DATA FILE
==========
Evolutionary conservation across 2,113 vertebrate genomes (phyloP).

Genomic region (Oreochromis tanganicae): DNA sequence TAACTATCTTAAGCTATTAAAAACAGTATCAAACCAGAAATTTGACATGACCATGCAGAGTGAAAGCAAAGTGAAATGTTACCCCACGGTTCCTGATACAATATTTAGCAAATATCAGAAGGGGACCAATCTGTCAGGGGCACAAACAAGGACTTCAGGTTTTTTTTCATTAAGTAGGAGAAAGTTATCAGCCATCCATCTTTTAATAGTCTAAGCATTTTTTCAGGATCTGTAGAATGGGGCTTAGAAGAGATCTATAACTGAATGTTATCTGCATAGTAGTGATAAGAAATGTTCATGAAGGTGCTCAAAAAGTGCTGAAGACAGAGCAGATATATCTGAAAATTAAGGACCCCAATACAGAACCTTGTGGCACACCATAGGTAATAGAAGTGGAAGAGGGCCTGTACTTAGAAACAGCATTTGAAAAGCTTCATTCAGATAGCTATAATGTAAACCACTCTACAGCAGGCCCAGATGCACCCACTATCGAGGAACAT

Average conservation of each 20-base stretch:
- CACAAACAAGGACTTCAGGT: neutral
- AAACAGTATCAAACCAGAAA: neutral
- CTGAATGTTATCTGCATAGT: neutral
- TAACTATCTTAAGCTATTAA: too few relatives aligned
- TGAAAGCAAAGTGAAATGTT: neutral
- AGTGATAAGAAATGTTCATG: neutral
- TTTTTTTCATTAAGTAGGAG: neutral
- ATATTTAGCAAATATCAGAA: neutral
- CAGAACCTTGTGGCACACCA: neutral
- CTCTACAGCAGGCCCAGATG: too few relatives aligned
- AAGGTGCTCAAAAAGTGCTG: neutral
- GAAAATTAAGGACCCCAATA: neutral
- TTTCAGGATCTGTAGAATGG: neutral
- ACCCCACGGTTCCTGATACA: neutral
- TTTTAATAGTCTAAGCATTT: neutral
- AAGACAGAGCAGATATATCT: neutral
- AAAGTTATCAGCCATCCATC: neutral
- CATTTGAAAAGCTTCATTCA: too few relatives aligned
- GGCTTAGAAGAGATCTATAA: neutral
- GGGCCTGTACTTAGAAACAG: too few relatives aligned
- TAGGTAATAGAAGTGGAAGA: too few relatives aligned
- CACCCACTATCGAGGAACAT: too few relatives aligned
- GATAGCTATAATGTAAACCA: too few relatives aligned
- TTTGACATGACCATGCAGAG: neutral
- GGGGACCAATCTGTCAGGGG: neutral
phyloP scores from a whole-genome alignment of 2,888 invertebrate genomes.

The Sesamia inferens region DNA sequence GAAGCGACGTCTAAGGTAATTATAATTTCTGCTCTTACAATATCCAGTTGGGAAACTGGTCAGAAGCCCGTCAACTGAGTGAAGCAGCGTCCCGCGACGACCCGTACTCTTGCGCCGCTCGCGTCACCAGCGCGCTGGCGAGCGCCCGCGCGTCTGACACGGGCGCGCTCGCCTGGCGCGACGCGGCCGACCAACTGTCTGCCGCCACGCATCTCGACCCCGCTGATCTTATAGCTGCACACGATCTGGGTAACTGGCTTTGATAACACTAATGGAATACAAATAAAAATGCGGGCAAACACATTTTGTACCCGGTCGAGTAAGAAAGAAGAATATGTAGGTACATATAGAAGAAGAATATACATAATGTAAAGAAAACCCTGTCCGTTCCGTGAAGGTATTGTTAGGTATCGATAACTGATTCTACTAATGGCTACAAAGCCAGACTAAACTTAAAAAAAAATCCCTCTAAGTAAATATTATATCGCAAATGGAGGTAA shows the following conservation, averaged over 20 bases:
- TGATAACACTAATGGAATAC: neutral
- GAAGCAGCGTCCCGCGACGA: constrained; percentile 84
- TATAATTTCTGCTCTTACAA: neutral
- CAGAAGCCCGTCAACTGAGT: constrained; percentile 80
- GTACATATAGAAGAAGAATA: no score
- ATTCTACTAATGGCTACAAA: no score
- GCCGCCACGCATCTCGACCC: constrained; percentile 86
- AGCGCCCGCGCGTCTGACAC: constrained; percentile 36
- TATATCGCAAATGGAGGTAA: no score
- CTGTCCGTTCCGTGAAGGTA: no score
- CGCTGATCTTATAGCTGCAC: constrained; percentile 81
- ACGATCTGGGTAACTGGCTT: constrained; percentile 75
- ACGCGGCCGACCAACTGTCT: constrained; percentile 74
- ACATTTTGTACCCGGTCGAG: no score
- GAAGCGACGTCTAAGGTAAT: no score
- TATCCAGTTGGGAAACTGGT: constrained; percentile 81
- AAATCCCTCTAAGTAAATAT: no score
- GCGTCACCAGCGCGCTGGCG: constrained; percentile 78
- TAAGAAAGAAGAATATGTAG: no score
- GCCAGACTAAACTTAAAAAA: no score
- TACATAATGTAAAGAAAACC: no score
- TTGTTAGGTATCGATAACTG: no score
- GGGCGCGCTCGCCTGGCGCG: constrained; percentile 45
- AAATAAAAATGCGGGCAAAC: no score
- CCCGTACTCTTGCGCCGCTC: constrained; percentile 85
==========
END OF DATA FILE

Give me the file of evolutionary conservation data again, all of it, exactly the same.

Evolutionary conservation across 2,113 vertebrate genomes (phyloP).

Genomic region (Oreochromis tanganicae): DNA sequence TAACTATCTTAAGCTATTAAAAACAGTATCAAACCAGAAATTTGACATGACCATGCAGAGTGAAAGCAAAGTGAAATGTTACCCCACGGTTCCTGATACAATATTTAGCAAATATCAGAAGGGGACCAATCTGTCAGGGGCACAAACAAGGACTTCAGGTTTTTTTTCATTAAGTAGGAGAAAGTTATCAGCCATCCATCTTTTAATAGTCTAAGCATTTTTTCAGGATCTGTAGAATGGGGCTTAGAAGAGATCTATAACTGAATGTTATCTGCATAGTAGTGATAAGAAATGTTCATGAAGGTGCTCAAAAAGTGCTGAAGACAGAGCAGATATATCTGAAAATTAAGGACCCCAATACAGAACCTTGTGGCACACCATAGGTAATAGAAGTGGAAGAGGGCCTGTACTTAGAAACAGCATTTGAAAAGCTTCATTCAGATAGCTATAATGTAAACCACTCTACAGCAGGCCCAGATGCACCCACTATCGAGGAACAT

Average conservation of each 20-base stretch:
- CACAAACAAGGACTTCAGGT: neutral
- AAACAGTATCAAACCAGAAA: neutral
- CTGAATGTTATCTGCATAGT: neutral
- TAACTATCTTAAGCTATTAA: too few relatives aligned
- TGAAAGCAAAGTGAAATGTT: neutral
- AGTGATAAGAAATGTTCATG: neutral
- TTTTTTTCATTAAGTAGGAG: neutral
- ATATTTAGCAAATATCAGAA: neutral
- CAGAACCTTGTGGCACACCA: neutral
- CTCTACAGCAGGCCCAGATG: too few relatives aligned
- AAGGTGCTCAAAAAGTGCTG: neutral
- GAAAATTAAGGACCCCAATA: neutral
- TTTCAGGATCTGTAGAATGG: neutral
- ACCCCACGGTTCCTGATACA: neutral
- TTTTAATAGTCTAAGCATTT: neutral
- AAGACAGAGCAGATATATCT: neutral
- AAAGTTATCAGCCATCCATC: neutral
- CATTTGAAAAGCTTCATTCA: too few relatives aligned
- GGCTTAGAAGAGATCTATAA: neutral
- GGGCCTGTACTTAGAAACAG: too few relatives aligned
- TAGGTAATAGAAGTGGAAGA: too few relatives aligned
- CACCCACTATCGAGGAACAT: too few relatives aligned
- GATAGCTATAATGTAAACCA: too few relatives aligned
- TTTGACATGACCATGCAGAG: neutral
- GGGGACCAATCTGTCAGGGG: neutral
phyloP scores from a whole-genome alignment of 2,888 invertebrate genomes.

The Sesamia inferens region DNA sequence GAAGCGACGTCTAAGGTAATTATAATTTCTGCTCTTACAATATCCAGTTGGGAAACTGGTCAGAAGCCCGTCAACTGAGTGAAGCAGCGTCCCGCGACGACCCGTACTCTTGCGCCGCTCGCGTCACCAGCGCGCTGGCGAGCGCCCGCGCGTCTGACACGGGCGCGCTCGCCTGGCGCGACGCGGCCGACCAACTGTCTGCCGCCACGCATCTCGACCCCGCTGATCTTATAGCTGCACACGATCTGGGTAACTGGCTTTGATAACACTAATGGAATACAAATAAAAATGCGGGCAAACACATTTTGTACCCGGTCGAGTAAGAAAGAAGAATATGTAGGTACATATAGAAGAAGAATATACATAATGTAAAGAAAACCCTGTCCGTTCCGTGAAGGTATTGTTAGGTATCGATAACTGATTCTACTAATGGCTACAAAGCCAGACTAAACTTAAAAAAAAATCCCTCTAAGTAAATATTATATCGCAAATGGAGGTAA shows the following conservation, averaged over 20 bases:
- TGATAACACTAATGGAATAC: neutral
- GAAGCAGCGTCCCGCGACGA: constrained; percentile 84
- TATAATTTCTGCTCTTACAA: neutral
- CAGAAGCCCGTCAACTGAGT: constrained; percentile 80
- GTACATATAGAAGAAGAATA: no score
- ATTCTACTAATGGCTACAAA: no score
- GCCGCCACGCATCTCGACCC: constrained; percentile 86
- AGCGCCCGCGCGTCTGACAC: constrained; percentile 36
- TATATCGCAAATGGAGGTAA: no score
- CTGTCCGTTCCGTGAAGGTA: no score
- CGCTGATCTTATAGCTGCAC: constrained; percentile 81
- ACGATCTGGGTAACTGGCTT: constrained; percentile 75
- ACGCGGCCGACCAACTGTCT: constrained; percentile 74
- ACATTTTGTACCCGGTCGAG: no score
- GAAGCGACGTCTAAGGTAAT: no score
- TATCCAGTTGGGAAACTGGT: constrained; percentile 81
- AAATCCCTCTAAGTAAATAT: no score
- GCGTCACCAGCGCGCTGGCG: constrained; percentile 78
- TAAGAAAGAAGAATATGTAG: no score
- GCCAGACTAAACTTAAAAAA: no score
- TACATAATGTAAAGAAAACC: no score
- TTGTTAGGTATCGATAACTG: no score
- GGGCGCGCTCGCCTGGCGCG: constrained; percentile 45
- AAATAAAAATGCGGGCAAAC: no score
- CCCGTACTCTTGCGCCGCTC: constrained; percentile 85